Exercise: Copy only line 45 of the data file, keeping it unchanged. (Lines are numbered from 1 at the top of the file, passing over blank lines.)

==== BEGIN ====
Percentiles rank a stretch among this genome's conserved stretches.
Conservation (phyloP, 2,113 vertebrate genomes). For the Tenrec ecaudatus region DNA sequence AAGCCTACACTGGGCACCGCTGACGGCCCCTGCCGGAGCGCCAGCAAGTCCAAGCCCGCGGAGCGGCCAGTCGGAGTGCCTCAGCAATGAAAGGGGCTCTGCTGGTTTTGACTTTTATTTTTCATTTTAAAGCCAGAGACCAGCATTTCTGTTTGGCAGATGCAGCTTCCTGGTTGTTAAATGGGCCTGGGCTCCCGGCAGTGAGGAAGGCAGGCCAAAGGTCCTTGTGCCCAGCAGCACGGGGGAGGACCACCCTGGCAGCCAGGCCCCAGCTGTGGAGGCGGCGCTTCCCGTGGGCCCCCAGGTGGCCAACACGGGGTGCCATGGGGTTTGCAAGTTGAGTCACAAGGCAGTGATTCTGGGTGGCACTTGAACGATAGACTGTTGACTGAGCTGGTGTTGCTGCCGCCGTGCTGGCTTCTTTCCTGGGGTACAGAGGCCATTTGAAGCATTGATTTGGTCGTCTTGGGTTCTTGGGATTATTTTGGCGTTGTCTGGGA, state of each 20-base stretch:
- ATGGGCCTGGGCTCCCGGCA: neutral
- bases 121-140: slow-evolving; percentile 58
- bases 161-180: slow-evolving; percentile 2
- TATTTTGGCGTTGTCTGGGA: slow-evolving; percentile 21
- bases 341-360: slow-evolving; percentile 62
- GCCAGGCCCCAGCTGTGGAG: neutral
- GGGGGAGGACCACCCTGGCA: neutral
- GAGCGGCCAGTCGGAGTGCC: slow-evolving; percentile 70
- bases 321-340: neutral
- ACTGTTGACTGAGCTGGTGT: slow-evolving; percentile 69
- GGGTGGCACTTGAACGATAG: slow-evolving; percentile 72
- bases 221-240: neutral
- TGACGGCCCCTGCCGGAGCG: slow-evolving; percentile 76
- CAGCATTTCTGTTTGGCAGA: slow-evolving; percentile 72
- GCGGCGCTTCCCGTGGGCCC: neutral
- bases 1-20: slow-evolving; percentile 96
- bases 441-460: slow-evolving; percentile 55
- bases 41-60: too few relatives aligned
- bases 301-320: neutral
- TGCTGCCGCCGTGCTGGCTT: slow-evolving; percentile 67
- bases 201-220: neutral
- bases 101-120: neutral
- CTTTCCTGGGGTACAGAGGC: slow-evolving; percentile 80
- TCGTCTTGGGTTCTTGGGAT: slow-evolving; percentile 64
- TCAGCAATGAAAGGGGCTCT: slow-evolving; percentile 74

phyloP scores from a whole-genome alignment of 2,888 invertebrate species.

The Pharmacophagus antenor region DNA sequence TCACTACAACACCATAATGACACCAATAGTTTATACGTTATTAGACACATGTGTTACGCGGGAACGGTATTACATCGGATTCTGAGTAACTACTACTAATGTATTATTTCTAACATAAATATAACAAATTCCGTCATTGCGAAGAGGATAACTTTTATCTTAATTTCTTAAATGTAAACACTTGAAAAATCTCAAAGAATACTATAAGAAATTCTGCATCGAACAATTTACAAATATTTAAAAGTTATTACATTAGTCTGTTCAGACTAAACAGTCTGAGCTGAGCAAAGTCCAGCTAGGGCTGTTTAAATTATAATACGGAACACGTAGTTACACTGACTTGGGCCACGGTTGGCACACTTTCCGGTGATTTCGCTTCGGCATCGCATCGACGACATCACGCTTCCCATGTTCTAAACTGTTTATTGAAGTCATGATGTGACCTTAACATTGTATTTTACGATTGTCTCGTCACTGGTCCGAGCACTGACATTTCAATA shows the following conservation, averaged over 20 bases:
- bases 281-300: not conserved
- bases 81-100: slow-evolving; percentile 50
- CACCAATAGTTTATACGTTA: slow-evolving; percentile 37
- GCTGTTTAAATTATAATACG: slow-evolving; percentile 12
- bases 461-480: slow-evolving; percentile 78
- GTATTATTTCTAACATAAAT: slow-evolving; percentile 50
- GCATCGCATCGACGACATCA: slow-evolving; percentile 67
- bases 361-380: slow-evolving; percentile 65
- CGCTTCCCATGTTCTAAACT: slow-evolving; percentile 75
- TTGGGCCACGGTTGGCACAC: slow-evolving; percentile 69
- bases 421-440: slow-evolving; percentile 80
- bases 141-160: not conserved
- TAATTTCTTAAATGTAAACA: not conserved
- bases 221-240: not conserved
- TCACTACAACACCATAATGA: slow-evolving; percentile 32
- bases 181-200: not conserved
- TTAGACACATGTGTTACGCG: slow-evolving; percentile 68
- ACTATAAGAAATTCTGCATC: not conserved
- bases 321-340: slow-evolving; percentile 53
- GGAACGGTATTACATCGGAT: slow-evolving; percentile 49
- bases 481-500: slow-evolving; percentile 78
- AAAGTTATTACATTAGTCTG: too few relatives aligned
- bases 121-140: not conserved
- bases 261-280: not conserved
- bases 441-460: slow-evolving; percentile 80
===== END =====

- bases 181-200: not conserved